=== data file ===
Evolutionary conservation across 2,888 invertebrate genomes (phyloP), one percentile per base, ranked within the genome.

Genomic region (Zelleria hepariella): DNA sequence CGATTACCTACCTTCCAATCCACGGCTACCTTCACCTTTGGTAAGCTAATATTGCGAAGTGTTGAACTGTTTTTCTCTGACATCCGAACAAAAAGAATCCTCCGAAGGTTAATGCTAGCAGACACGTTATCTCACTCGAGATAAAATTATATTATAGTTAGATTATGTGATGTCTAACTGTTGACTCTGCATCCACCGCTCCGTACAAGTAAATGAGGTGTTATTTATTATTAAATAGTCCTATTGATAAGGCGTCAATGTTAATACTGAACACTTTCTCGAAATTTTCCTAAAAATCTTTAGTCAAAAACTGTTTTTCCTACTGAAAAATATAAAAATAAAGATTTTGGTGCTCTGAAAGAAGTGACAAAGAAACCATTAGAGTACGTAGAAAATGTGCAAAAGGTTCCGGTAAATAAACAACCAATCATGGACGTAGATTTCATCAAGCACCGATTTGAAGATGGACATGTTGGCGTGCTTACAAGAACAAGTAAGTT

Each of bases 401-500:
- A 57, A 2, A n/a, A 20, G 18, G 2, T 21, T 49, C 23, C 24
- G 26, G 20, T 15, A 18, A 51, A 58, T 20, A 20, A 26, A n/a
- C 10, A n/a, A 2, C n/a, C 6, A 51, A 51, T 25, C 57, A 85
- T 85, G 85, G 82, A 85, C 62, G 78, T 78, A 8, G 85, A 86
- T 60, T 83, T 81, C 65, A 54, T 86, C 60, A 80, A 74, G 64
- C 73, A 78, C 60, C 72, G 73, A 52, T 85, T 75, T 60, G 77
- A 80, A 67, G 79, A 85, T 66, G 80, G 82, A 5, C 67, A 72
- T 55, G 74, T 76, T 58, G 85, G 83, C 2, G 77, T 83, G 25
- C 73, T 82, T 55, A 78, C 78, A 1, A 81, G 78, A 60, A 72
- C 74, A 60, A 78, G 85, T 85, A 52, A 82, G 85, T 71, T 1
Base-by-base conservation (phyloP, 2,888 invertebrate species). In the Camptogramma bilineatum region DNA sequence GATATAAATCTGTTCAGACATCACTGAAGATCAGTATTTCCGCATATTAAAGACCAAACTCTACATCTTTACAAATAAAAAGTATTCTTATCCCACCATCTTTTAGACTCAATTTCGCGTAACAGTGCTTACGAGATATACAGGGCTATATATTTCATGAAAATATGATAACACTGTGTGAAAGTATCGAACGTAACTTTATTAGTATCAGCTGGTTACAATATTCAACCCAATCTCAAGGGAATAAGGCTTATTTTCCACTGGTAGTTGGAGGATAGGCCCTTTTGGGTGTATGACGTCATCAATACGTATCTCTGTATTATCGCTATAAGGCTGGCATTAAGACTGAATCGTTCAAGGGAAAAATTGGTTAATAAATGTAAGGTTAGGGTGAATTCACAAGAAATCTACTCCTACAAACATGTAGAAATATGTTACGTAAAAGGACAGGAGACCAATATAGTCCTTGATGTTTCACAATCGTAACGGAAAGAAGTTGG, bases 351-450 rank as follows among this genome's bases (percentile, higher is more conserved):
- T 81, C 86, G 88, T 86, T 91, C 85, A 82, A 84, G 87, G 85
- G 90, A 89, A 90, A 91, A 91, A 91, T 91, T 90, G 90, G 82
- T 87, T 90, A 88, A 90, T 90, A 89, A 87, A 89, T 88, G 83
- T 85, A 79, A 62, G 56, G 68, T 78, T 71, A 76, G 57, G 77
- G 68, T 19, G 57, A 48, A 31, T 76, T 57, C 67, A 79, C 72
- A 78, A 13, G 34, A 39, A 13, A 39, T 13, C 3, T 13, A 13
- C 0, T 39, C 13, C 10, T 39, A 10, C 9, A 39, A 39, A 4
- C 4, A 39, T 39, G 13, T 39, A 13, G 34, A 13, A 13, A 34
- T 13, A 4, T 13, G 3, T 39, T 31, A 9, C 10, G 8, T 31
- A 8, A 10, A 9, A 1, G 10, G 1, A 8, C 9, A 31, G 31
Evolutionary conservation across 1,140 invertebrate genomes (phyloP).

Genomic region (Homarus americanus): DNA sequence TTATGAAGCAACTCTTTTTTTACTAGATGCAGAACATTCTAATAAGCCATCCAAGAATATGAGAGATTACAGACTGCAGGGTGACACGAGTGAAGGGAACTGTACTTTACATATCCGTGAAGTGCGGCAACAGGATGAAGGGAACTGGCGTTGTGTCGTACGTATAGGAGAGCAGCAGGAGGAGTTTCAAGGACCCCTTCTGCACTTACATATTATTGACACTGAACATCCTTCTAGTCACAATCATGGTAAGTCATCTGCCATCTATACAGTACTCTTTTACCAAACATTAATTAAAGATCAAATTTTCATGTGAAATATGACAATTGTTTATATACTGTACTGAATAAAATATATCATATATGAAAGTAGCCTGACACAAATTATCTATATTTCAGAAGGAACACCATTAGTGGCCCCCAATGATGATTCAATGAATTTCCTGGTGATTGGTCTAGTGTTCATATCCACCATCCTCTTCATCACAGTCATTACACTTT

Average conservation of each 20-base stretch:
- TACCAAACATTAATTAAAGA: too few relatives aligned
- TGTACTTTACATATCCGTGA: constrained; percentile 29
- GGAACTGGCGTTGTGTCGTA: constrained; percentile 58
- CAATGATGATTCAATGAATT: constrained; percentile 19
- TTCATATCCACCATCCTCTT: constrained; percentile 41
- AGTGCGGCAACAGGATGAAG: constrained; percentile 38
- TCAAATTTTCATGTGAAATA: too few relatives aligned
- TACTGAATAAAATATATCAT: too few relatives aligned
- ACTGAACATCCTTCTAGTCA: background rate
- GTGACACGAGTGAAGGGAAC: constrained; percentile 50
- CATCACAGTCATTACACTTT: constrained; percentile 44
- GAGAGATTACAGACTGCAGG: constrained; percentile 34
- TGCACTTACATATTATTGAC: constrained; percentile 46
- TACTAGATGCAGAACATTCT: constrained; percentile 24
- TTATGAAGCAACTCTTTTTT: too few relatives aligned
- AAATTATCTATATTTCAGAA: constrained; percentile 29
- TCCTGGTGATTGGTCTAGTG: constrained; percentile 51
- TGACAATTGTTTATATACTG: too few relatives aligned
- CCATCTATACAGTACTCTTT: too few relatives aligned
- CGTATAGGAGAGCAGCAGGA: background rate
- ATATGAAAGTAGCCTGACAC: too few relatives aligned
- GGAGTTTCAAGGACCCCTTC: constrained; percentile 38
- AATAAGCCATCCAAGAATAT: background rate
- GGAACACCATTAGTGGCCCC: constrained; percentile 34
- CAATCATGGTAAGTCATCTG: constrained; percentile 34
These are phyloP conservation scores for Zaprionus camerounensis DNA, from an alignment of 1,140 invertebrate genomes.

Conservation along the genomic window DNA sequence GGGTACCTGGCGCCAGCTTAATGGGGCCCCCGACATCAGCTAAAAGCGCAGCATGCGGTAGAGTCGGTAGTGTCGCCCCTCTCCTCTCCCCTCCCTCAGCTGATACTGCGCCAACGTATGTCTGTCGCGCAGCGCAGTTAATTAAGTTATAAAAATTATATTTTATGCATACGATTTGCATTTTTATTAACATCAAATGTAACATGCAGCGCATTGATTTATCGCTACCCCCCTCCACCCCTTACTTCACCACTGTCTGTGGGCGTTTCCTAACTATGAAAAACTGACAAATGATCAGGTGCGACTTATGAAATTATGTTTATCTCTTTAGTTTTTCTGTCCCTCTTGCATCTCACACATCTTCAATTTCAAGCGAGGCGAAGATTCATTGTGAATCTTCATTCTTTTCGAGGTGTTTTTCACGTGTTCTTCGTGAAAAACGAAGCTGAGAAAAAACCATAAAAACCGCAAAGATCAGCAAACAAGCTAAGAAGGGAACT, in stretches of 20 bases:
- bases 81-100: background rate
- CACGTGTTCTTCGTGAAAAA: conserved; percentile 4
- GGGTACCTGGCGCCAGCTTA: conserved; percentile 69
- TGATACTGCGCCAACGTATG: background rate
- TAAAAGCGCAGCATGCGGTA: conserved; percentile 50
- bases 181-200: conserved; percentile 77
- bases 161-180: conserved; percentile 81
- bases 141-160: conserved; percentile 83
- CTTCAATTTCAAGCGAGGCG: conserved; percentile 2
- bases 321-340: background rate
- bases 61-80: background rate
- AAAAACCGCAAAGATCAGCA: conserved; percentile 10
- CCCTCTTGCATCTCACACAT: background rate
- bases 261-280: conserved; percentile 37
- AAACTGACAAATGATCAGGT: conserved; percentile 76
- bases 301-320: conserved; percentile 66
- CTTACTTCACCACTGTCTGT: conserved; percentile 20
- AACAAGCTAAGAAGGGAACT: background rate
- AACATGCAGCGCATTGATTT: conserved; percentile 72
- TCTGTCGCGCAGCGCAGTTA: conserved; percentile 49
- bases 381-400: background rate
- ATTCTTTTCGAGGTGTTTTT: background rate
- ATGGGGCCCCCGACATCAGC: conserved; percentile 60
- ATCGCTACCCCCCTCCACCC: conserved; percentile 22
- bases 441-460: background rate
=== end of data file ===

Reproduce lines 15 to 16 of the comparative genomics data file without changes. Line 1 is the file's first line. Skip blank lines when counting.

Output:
- T 81, C 86, G 88, T 86, T 91, C 85, A 82, A 84, G 87, G 85
- G 90, A 89, A 90, A 91, A 91, A 91, T 91, T 90, G 90, G 82